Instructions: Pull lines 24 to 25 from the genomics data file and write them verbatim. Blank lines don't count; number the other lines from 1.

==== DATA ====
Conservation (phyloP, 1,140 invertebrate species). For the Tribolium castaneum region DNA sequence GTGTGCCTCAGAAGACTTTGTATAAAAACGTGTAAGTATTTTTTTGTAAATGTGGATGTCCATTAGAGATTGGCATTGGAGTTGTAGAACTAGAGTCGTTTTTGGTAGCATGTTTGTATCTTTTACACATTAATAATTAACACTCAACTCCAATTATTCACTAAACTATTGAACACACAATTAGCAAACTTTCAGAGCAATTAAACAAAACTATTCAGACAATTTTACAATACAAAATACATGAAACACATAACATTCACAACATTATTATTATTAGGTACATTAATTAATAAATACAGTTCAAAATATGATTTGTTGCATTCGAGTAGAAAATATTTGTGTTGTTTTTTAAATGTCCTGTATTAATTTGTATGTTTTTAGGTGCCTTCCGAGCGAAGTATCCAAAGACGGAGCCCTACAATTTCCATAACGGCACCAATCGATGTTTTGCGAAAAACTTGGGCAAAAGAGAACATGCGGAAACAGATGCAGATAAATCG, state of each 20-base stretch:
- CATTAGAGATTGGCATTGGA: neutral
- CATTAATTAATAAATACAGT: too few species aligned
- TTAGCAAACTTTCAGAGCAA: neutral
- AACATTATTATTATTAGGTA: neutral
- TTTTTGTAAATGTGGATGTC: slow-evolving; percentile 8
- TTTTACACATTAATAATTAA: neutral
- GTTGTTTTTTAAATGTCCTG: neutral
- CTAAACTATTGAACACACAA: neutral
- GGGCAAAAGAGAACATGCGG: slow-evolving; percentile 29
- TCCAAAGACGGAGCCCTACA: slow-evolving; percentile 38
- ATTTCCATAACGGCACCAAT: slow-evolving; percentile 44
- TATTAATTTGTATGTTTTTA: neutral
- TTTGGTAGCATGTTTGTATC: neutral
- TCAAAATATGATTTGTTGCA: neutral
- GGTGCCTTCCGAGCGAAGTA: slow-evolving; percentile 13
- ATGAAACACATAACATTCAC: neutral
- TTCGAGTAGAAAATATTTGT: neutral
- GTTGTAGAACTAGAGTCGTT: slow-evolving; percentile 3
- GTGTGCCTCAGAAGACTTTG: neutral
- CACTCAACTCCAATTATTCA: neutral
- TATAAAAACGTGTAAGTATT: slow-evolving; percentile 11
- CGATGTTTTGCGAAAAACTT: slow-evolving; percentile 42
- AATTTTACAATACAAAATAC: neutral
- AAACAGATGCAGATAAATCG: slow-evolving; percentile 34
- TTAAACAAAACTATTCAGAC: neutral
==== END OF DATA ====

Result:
- AATTTTACAATACAAAATAC: neutral
- AAACAGATGCAGATAAATCG: slow-evolving; percentile 34